Opponents to Foulden Maar write open letter to Mayor Dave Cull
24 May 2019
Opponents to a proposed diatomite mine at Foulden Maar near Middlemarch in Central Otago have written an open letter to Mayor Dave Cull asking that he immediately withdraw the Dunedin City Council ‘Letter of Support’ to the Overseas Investment Office (OIO) endorsing Plaman Resources’ application for approval to buy ‘sensitive land’.
The letter, which can be viewed below, was sent on Wednesday 22 May. It is supported by more than 7,600 people from New Zealand and abroad who have signed a petition to preserve Foulden Maar in its entirety and in perpetuity for the benefit of future generations.
“In light of the misleading and incomplete information given to the Mayor by Plaman Resources, it is not enough that Mayor Cull has asked for the letters to be set aside. We need him to formally withdraw it for his action to have any impact,” said Andrea Bosshard of Middlemarch.
“The mayor has been misled once already. Why give Plaman the chance to do this again, particularly given the public outrage to their proposal and the desecration of this unique site?”
As of 10am on Friday 24 May, the letter has not yet received a response from Mayor Cull.
Open letter to Dave Cull
22 May 2015
Mayor of Dunedin
We are writing on behalf of the Save Foulden Maar group, which is now supported by more than 7,400 people from New Zealand and abroad who have signed a petition to preserve Foulden Maar in its entirety and in perpetuity for the benefit of future generations.
In light of the misleading and incomplete information you were provided with by Plaman Resources’ New Zealand General Manager, Craig Pilcher, we request you immediately withdraw the Dunedin City Council ‘Letter of Support’ to the Overseas Investment Office endorsing Plaman Resources’ application for approval to buy ‘sensitive land’. We do not feel it is enough that you have put your ‘support on hold’.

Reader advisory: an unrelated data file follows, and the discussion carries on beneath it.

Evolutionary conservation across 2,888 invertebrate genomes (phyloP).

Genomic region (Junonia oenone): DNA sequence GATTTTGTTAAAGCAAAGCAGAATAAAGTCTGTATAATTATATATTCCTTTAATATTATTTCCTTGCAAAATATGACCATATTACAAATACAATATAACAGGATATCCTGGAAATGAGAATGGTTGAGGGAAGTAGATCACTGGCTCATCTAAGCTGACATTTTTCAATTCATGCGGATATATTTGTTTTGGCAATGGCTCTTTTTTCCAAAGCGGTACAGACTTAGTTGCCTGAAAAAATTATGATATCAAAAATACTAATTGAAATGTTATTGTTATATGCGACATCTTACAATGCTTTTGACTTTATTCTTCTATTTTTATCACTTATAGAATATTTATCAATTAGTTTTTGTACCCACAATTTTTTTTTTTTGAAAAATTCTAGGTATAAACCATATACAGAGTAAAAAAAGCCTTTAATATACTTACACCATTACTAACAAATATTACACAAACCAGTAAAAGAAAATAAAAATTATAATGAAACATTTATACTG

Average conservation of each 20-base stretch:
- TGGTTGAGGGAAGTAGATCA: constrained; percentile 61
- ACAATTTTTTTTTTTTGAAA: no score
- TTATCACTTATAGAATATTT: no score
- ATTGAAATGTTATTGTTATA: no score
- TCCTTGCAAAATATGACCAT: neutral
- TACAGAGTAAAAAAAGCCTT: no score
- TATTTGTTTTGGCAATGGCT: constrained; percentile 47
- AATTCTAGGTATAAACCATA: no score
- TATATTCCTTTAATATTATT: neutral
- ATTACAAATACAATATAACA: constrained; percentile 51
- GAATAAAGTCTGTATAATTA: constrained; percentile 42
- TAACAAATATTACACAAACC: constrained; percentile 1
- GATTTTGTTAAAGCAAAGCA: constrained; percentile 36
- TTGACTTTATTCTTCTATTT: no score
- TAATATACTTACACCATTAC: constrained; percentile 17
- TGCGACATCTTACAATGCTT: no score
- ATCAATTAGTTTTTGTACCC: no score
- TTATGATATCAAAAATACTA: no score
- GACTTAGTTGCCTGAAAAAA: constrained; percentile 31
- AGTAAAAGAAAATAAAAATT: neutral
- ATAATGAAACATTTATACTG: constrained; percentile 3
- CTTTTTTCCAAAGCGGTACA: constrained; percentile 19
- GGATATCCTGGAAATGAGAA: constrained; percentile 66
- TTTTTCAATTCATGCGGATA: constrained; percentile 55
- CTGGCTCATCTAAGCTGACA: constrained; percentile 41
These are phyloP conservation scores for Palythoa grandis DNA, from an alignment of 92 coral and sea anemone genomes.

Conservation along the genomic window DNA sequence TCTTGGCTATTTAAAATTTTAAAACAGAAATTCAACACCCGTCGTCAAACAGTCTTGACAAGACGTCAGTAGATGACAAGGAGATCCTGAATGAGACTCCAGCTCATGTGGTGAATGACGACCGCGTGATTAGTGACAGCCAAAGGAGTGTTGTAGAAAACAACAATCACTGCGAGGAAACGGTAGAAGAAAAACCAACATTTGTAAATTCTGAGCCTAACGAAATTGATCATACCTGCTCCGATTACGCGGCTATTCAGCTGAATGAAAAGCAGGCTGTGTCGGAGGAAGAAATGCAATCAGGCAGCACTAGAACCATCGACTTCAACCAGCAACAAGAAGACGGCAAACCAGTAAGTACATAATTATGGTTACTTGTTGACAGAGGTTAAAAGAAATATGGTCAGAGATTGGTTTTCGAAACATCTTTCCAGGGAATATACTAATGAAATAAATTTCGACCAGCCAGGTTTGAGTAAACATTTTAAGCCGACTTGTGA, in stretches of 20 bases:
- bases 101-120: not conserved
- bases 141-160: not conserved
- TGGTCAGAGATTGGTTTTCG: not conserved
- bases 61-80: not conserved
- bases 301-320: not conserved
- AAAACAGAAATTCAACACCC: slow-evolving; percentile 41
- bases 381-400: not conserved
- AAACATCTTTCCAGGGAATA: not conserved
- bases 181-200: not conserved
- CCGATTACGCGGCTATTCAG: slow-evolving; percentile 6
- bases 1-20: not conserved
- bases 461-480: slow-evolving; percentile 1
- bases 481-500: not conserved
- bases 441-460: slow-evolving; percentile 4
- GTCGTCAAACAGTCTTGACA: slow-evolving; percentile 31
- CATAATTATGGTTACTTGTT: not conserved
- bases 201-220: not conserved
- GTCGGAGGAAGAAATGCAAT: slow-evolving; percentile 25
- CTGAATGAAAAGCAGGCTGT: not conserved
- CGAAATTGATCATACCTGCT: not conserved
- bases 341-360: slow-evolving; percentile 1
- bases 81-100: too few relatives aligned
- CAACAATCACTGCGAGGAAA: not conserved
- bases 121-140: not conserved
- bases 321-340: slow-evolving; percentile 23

Over the past weeks, you will have become aware that the scientific community has presented a considerable amount of peer-reviewed evidence attesting to the supreme importance of the site, not only for its treasure trove of fossils, but also for the invaluable climate change data it holds. We urge you to listen to them.
The lure of short-term economic growth has seen research and due diligence entirely abandoned. In addition to withdrawing your letter of support, and in the interests of democratic principles, we ask you to consult with community and scientists.
Under your leadership, Dunedin has resolved to be carbon-neutral by 2050. Despite the reassuring words on the Plaman Global website (recently removed), that “Black Pearl® reduces greenhouse gas emissions, both directly and indirectly”, do not be fooled. This is a carbon intensive industry. When at peak production in four years, there will be 216 truck movements 24 hours a day, 7 days a week, for over 20 years from Foulden Maar via Outram to Milton and back. The diatomite they would carry is 60% water and the drying process will also burn huge amounts of fossil fuel. This is neither in line with the DCC’s climate change policy, or the Paris Accord which New Zealand has signed up to.
Otago Museum entomologist Anthony Harris summed it up as follows: “To needlessly destroy this geological marvel would be an almost unparalleled act of uncivilised vandalism that would earn New Zealand international contempt.”
We urge you as the Mayor of Dunedin to now act with true leadership and integrity and unambiguously withdraw support from the Plaman endeavour.
Kimberley Collins (science communicator & campaigner)
Andrea Bosshard (filmmaker)
Shane Loader (filmmaker & editor)
Nic Rawlence (palaeogeneticist)
Philippa Jamieson (writer and editor)